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One night while we were in London, we met a few friends for dinner in Chinatown. In my experience, there are several typical kinds of restaurants in the chinatowns of the world. First, there are those that provide a quick and inexpensive soup noodle lunch or single-plate dinner and pay no attention to decor or service. Wong Kei on Wardour Street near Shaftesbury Avenue is the best known in this category. It has been at that location for many many years (since my student days).  The waiters were plain rude but it was cheap. We did not visit Wong Kei this time.

A second type aims to provide local Chinese with authentic quality dinners and sometime even banquets. They are usually more comfortable, provide wrapped chopsticks and table cloth, and very likely have tanks containing live seafood on display. The Four Seasons on 23 Wardour Street is an example of this category. However, they do not have a fish tank, instead roast duck were hanging in the window – a practice more prevalent with the likes of Wong Kei.  Apparently, Four Seasons are famous for it but at the time without knowing it, we ordered a portion. The kitchen deboned it before serving – a rather uncommon practice in Chinese restaurant. It turned out to be one of the best I have tasted for many years – even the soy sauce is so good that I can taste the yellow beans. When in London again, we will definitely return to this restaurant or their branch in Queensway.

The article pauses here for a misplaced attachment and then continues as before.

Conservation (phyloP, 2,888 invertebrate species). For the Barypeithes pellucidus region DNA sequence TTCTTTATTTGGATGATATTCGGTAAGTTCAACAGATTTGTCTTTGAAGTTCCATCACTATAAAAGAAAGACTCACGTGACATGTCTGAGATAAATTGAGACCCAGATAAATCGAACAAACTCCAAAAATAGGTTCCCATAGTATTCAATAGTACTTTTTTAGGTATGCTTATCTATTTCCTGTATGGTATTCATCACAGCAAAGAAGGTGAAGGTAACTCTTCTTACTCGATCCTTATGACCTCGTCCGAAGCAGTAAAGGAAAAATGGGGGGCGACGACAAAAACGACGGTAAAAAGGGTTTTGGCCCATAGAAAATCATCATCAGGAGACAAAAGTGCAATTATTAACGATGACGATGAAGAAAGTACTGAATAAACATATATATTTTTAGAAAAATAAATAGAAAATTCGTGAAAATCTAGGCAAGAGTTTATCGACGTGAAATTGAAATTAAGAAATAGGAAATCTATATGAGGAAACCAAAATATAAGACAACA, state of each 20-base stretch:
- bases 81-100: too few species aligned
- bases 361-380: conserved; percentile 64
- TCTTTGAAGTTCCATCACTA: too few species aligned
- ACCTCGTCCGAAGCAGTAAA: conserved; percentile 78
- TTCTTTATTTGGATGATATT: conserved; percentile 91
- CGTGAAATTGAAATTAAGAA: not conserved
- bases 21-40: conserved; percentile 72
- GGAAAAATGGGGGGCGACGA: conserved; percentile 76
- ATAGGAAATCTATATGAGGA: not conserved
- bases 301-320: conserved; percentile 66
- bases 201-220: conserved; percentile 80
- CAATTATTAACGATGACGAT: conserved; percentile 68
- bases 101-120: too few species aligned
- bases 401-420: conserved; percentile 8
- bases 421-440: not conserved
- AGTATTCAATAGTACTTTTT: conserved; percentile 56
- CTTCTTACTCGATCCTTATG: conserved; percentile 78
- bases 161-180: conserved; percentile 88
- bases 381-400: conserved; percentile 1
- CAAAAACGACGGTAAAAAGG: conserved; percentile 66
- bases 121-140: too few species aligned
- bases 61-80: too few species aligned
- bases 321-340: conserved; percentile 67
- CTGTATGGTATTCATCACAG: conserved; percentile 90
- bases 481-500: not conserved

Then there are those restaurants that try to modernize the the traditional dishes with matching decor to provide a fine dining experience. Plum Valley at 20 Gerrard Street is an example of this third category. Unlike all the restaurants lining this street in the middle of Chinatown, Plum Valley’s facade is monochromatic with its Chinese name in matt gun metal grey.

The decor is all dark wood and natural stones. The interior is dimly lit. Many Japanese restaurants and spas don this look. Not innovative but definitely better than many others in the area.

It is certainly a far cry from the hustle and bustle of Chinatown just outside the front door. It reminded me of those Chinese restaurants in New York that are situated at the borders with Soho or Nolita.

We sat in a set of banquettes at the back which seated four people (not like these shown in the pictures). And the seating was very comfortable – a rare experience in any chinatown restaurant around the world.

We ordered a variety of dishes from dim sum, noodles, to stir-fry dishes. The dim sum were delicious.

Lobster fried noodles – very tasty but also a bit salty – they should have put more noodles on the plate given the amount of sauce.

Another vertically-oriented dish – stir-fried steak cubes in black bean sauce – perfect with white rice.

All in all, the ambiance was pleasant, service was responsive, but the taste was not quite refined enough to be classified as “fine dining” in my humble opinion.  While the dishes all tasted good, the flavors were a bit too bold. One surprise was that our bill was not unreasonable. Plum Valley is worth exploring.

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